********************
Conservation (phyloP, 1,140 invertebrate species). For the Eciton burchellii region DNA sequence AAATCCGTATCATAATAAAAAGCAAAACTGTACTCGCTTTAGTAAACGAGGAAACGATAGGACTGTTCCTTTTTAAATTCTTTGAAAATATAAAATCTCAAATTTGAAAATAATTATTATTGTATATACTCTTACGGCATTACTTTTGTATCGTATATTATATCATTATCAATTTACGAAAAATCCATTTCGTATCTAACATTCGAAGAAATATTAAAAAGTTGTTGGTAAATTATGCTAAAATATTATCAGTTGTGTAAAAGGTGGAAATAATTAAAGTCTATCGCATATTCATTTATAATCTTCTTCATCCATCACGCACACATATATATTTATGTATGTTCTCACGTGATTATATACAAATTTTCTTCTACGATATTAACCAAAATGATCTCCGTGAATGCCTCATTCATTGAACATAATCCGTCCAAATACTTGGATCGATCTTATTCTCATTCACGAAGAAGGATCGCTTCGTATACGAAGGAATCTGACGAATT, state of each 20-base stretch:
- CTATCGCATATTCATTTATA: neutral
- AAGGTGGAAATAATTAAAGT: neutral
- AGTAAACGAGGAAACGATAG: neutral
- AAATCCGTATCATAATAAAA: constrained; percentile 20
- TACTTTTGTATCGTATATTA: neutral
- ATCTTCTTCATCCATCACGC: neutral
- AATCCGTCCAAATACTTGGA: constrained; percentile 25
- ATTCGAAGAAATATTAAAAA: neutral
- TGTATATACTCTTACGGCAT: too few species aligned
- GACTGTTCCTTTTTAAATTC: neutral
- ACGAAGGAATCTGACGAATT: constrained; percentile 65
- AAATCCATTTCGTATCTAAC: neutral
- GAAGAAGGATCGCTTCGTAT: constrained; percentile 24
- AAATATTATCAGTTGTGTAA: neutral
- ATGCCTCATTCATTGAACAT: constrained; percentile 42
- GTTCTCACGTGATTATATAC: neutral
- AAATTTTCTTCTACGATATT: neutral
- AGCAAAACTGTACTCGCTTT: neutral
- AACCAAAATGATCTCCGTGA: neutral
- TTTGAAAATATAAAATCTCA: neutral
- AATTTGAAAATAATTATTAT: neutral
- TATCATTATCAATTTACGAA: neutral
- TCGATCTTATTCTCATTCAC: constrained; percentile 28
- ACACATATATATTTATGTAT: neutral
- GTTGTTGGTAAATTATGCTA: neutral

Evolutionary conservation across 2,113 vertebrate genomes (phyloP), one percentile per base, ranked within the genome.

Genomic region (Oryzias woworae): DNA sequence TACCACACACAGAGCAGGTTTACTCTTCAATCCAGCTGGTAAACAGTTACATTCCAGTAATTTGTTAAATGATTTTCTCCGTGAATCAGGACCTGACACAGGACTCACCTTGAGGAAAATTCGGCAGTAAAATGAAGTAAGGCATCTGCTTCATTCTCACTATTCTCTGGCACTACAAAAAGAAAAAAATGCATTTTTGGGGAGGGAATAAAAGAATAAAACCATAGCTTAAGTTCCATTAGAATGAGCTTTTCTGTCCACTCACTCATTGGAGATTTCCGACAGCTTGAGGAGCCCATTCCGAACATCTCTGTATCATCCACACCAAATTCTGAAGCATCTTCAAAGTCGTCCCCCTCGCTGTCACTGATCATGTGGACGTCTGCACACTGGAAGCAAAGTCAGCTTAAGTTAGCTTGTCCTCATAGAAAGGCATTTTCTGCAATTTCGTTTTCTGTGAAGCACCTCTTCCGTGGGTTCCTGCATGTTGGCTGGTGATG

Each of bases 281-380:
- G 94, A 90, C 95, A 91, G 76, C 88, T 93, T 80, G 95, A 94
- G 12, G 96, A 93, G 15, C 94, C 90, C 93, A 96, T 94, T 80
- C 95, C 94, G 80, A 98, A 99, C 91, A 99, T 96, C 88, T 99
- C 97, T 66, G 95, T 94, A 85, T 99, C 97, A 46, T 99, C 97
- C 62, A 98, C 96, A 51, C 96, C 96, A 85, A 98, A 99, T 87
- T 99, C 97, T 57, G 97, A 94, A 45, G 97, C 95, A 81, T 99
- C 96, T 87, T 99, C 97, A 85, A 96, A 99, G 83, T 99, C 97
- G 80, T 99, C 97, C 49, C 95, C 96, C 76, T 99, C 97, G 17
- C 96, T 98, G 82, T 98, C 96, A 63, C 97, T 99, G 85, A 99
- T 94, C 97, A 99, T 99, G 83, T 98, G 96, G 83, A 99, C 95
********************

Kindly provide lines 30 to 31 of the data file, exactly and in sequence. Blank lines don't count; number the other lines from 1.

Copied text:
- G 94, A 90, C 95, A 91, G 76, C 88, T 93, T 80, G 95, A 94
- G 12, G 96, A 93, G 15, C 94, C 90, C 93, A 96, T 94, T 80